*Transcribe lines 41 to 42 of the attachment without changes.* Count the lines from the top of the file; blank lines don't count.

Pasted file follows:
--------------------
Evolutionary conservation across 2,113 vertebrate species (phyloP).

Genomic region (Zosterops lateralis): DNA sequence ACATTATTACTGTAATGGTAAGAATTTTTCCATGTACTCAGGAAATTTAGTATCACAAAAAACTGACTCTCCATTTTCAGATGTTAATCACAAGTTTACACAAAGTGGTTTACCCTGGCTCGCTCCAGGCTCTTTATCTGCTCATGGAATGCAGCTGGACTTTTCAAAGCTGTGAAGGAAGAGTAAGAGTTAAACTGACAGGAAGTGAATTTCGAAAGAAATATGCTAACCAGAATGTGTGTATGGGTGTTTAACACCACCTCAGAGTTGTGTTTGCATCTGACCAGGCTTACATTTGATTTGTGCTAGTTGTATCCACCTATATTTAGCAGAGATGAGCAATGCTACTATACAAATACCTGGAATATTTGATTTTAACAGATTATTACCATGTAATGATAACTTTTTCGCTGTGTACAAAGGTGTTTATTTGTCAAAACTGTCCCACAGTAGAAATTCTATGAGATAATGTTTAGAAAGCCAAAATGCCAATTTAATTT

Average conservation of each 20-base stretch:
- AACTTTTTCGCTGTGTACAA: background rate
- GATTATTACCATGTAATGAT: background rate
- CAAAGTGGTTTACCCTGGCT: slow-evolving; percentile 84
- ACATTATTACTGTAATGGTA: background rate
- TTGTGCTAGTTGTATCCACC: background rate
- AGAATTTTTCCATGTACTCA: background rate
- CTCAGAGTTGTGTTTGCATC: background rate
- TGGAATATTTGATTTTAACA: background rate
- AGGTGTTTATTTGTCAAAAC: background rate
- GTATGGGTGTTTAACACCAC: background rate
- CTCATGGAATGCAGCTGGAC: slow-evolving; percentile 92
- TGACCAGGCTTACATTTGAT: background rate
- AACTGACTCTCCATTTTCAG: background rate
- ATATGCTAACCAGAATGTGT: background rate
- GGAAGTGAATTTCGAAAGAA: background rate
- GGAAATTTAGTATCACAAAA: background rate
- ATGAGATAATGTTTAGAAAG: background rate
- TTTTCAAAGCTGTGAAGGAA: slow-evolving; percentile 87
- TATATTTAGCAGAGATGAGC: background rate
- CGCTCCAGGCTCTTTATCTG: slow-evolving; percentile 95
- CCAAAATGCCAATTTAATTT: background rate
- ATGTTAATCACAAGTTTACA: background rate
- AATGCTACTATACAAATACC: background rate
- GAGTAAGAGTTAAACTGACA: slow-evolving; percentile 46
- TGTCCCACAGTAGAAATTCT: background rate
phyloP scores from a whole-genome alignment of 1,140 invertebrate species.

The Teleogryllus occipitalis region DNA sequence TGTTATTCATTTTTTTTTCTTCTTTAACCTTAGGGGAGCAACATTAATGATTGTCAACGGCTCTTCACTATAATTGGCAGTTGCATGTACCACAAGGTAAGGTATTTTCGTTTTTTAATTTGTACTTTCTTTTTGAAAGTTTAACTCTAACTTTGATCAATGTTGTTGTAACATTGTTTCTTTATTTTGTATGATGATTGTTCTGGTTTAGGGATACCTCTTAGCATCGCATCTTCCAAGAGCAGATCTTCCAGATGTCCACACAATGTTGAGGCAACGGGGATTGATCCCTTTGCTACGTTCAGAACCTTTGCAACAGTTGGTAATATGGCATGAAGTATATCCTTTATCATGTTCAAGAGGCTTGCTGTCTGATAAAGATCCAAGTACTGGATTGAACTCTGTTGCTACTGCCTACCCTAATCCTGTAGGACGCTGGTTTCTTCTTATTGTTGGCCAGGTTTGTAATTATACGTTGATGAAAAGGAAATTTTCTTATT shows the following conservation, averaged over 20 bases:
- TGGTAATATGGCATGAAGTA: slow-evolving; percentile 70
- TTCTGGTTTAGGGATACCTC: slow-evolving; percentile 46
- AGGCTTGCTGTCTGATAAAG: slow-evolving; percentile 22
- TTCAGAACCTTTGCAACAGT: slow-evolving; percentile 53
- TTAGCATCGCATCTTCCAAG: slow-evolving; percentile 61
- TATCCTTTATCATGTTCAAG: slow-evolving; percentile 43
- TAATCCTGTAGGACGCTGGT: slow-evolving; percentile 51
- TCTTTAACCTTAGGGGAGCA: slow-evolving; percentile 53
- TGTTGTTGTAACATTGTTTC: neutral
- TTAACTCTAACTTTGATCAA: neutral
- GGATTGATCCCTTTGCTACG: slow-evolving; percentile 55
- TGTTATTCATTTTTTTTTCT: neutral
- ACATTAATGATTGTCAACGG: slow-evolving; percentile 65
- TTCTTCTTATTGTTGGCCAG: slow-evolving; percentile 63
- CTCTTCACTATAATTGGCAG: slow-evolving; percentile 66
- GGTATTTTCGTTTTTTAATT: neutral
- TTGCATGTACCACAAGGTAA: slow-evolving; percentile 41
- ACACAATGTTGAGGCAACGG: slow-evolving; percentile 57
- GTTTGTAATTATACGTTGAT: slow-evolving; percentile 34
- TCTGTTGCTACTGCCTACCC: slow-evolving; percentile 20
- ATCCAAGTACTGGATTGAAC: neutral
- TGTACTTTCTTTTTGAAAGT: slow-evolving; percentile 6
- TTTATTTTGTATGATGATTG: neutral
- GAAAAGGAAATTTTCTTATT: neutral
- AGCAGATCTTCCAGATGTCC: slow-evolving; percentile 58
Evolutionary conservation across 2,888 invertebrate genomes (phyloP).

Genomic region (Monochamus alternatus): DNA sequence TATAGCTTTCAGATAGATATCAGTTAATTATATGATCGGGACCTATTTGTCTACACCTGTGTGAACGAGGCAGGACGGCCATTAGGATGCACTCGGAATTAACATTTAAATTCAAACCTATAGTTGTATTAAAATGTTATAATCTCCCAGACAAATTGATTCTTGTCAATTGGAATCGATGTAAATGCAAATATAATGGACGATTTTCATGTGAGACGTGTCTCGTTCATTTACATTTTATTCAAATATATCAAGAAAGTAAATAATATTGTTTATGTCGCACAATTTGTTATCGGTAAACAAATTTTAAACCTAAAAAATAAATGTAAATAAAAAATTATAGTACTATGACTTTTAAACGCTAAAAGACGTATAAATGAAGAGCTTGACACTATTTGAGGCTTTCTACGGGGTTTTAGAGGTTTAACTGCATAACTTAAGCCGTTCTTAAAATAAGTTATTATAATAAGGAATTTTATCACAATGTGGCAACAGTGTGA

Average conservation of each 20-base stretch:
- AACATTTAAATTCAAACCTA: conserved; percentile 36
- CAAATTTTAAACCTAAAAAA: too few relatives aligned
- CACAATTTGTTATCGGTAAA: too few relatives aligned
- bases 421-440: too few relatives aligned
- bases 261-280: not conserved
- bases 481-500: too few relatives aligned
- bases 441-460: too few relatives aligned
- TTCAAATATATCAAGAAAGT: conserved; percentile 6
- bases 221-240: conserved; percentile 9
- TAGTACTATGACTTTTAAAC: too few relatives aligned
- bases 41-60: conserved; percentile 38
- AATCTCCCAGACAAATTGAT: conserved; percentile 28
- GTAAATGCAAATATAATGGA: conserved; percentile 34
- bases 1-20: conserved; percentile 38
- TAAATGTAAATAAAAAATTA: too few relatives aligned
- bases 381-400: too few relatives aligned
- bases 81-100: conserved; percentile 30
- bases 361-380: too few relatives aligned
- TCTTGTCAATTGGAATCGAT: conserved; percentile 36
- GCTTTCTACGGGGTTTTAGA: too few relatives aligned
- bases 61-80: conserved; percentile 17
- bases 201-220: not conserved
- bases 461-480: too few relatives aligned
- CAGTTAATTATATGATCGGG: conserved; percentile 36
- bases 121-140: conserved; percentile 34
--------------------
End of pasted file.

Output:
- GGATTGATCCCTTTGCTACG: slow-evolving; percentile 55
- TGTTATTCATTTTTTTTTCT: neutral